Jump to a New ChapterIntroduction to the SAT IIIntroduction to SAT II PhysicsStrategies for Taking SAT II PhysicsVectorsKinematicsDynamicsWork, Energy, and PowerSpecial Problems in MechanicsLinear MomentumRotational MotionCircular Motion and GravitationThermal PhysicsElectric Forces, Fields, and PotentialDC CircuitsMagnetismElectromagnetic InductionWavesOpticsModern PhysicsPhysics GlossaryPractice Tests Are Your Best Friends
 17.1 Periodic Motion 17.2 Wave Motion 17.3 Transverse Waves and Longitudinal Waves 17.4 Superposition 17.5 Standing Waves and Resonance

 17.6 The Doppler Effect 17.7 Key Formulas 17.8 Practice Questions 17.9 Explanations
Periodic Motion
We’ve already covered some of the basics of periodic motion with our discussion of a mass on a spring back in Chapter 5. When the end of a spring is stretched or compressed, the spring exerts a force so as to return the mass at its end to its equilibrium position. The maximum displacement of the mass from its equilibrium position during each cycle is the amplitude of the oscillation. One cycle of periodic motion is completed each time the spring returns to its starting point, and the time it takes to complete one cycle is the period, T, of oscillation. The frequency, f, of the spring’s motion is the number of cycles it completes per second. A high frequency means each period is relatively short, so frequency and period are inversely proportional:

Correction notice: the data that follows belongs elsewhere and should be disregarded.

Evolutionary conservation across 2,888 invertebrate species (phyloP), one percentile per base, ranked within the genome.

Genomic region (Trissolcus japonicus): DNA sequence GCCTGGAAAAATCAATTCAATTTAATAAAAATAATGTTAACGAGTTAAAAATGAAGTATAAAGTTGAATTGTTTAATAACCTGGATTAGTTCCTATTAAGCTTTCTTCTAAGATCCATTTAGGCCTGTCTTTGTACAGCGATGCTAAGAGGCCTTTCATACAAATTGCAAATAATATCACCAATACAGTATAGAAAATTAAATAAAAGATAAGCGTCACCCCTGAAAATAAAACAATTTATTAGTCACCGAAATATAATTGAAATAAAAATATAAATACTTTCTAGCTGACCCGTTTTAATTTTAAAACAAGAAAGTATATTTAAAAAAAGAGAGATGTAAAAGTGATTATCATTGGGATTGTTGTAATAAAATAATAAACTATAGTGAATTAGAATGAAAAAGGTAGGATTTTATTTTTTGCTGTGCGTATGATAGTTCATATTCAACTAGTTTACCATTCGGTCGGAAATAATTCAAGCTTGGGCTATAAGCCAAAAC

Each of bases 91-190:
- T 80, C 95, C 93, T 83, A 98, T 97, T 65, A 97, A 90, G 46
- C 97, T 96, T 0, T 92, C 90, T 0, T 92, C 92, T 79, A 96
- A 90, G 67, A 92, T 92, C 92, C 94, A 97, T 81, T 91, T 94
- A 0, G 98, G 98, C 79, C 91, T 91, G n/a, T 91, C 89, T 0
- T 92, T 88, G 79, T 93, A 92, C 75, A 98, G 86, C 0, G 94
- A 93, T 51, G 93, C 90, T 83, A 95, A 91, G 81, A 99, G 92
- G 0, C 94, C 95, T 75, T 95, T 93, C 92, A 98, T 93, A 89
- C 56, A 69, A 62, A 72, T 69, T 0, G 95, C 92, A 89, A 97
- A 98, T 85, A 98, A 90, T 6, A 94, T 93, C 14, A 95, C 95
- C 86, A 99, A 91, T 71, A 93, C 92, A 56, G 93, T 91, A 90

Frequency is measured in units of hertz (Hz), where 1 Hz = 1 cycle/second. The unit of hertz is technically defined as an inverse second (s–1) and can be applied to any process that measures how frequently a certain event recurs.
We can summarize all of these concepts in an equation describing the position of the mass at the end of a spring, x, as a function of time, t:
In this equation,  A is the amplitude, f is the frequency, and T is the period of the oscillation. It is useful to think of each of these quantities in terms of a graph plotting the mass’s displacement over time.
The graph shows us an object moving back and forth withina distance of 1 m from its equilibrium position. It reaches its equilibrium position of x = 0 at t = 0, t = 2, and t = 4.
Note that one cycle is completed not at t = 2 but at t = 4. Though the object is at the same position, x = 0, at t = 2 as it was at t = 0, it is moving in the opposite direction. At the beginning of a new cycle, both the position and the velocity must be identical to the position and velocity at the beginning of the previous cycle.
 Jump to a New ChapterIntroduction to the SAT IIIntroduction to SAT II PhysicsStrategies for Taking SAT II PhysicsVectorsKinematicsDynamicsWork, Energy, and PowerSpecial Problems in MechanicsLinear MomentumRotational MotionCircular Motion and GravitationThermal PhysicsElectric Forces, Fields, and PotentialDC CircuitsMagnetismElectromagnetic InductionWavesOpticsModern PhysicsPhysics GlossaryPractice Tests Are Your Best Friends
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